"This raises some real concerns," Collins said. "It seems to suggest that the field test is maybe not the tool we should rely on completely. Not to say there is no risk, but it suggests we could be more flexible."

    Environmentalists were more adamant. The state agency has egregiously erred, at the expense of America's last free-roaming, wild buffalo herd, said Mike Clark, executive director of the Greater Yellowstone Coalition. "This is sad news and it confirms ... that Montana's Department of Livestock is killing buffalo unnecessarily," he said. "If you consider that 1,189 Yellowstone buffalo have been killed in the past three winters, this science, coming from the best lab in the country, indicates that as many as 966 of those buffalo died without ever posing a risk to cattle."

    Gertonson defended Montana, saying that although 117 buffalo tissue samples tested negative, the animals could have still been infected. Collins from APHIS said the DOL was skirting the issue. "They are being a little disingenuous," he said. "It is clear that bison need to be managed and we are not suggesting we don't manage. But we can manage effectively without lethal control."
    APHIS has proposed to Montana governor Marc Racicot to aid the state in getting away from killing bison and has offered to pay expenses and to intercede if other states threaten to boycott Montana livestock, Collins said.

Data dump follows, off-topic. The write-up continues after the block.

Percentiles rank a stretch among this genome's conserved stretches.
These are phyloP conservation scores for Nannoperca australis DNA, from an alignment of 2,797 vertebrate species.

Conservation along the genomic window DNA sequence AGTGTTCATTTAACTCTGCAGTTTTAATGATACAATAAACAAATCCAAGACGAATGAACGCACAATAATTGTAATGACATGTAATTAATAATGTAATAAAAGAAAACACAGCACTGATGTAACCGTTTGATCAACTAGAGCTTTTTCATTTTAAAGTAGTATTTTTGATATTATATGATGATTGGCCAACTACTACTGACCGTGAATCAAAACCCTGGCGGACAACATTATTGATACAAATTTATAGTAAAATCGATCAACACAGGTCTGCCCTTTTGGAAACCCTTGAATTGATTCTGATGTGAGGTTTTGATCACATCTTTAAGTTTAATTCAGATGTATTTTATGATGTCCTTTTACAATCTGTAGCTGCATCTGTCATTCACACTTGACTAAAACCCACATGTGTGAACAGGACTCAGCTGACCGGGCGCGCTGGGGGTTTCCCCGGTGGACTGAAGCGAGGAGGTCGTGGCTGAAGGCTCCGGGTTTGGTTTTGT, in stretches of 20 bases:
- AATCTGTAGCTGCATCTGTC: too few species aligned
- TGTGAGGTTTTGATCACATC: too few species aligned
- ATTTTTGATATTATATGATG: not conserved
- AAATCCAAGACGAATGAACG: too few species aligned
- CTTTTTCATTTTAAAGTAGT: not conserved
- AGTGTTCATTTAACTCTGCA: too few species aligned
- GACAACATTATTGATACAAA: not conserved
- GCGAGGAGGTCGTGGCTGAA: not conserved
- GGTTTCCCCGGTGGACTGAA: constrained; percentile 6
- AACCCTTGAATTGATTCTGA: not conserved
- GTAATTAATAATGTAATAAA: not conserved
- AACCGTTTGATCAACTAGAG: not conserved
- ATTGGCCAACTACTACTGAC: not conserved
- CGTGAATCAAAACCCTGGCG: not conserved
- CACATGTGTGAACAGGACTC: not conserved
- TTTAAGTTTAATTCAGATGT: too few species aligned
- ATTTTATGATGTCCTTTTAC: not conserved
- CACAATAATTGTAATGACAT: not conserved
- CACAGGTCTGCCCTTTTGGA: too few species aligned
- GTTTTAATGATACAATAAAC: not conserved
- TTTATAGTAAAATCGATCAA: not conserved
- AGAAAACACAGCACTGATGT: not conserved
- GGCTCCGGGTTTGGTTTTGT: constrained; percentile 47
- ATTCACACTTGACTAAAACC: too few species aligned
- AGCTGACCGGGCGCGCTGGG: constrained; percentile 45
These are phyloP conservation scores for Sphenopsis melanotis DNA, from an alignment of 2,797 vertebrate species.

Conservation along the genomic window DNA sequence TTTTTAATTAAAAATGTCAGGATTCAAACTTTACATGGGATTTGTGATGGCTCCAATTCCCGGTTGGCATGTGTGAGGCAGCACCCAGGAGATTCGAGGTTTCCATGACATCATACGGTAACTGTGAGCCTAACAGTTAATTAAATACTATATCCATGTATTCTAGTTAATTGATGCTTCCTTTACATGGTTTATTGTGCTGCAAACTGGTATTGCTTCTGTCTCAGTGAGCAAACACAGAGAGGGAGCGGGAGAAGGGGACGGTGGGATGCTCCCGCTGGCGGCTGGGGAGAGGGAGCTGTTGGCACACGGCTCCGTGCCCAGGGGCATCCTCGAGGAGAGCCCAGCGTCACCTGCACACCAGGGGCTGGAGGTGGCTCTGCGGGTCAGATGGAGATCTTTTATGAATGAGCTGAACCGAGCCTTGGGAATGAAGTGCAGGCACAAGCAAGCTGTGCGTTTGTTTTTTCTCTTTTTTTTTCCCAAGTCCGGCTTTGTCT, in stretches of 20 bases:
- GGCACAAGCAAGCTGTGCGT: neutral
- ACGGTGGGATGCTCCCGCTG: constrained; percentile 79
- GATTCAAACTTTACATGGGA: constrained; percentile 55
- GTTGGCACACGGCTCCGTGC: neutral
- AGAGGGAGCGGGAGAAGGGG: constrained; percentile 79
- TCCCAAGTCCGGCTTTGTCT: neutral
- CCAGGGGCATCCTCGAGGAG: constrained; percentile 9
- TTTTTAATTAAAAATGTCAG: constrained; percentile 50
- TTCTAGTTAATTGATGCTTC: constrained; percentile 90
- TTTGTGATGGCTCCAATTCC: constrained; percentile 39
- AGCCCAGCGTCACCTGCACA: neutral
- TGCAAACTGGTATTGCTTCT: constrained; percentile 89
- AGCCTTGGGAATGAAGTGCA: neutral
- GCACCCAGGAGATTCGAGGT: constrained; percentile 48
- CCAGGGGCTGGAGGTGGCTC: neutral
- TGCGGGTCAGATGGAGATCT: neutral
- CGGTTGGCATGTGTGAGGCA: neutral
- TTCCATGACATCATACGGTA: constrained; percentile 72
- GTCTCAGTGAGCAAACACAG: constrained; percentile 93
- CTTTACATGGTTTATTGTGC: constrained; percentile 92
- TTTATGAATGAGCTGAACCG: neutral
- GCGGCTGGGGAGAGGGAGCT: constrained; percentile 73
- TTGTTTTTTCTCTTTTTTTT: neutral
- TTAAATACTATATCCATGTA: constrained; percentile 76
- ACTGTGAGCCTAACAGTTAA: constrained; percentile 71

"Unfortunately we cannot get Montana to cooperate in good faith," Collins said.

  • University Shooting Doesn't Bring A Halt to Interior Department's Review of Weapons Ban in Parks   6 years 36 weeks ago


    I agree that emotion can play a part in any debate around matters of individual freedom, death, etc. That is why it is always best to avoid grappling with these issues in the immediate aftermath of a tragedy. I guess the impulse to wag a finger in someone's face, rightly or wrongly, is just too much for some people.

    In survival school you are taught to make a plan first. If you follow this rule, once you become exhausted, hungry and emotional you will have a plan that was laid out when you were rested, calm and rational. I think this makes sense when it comes to legislation as well.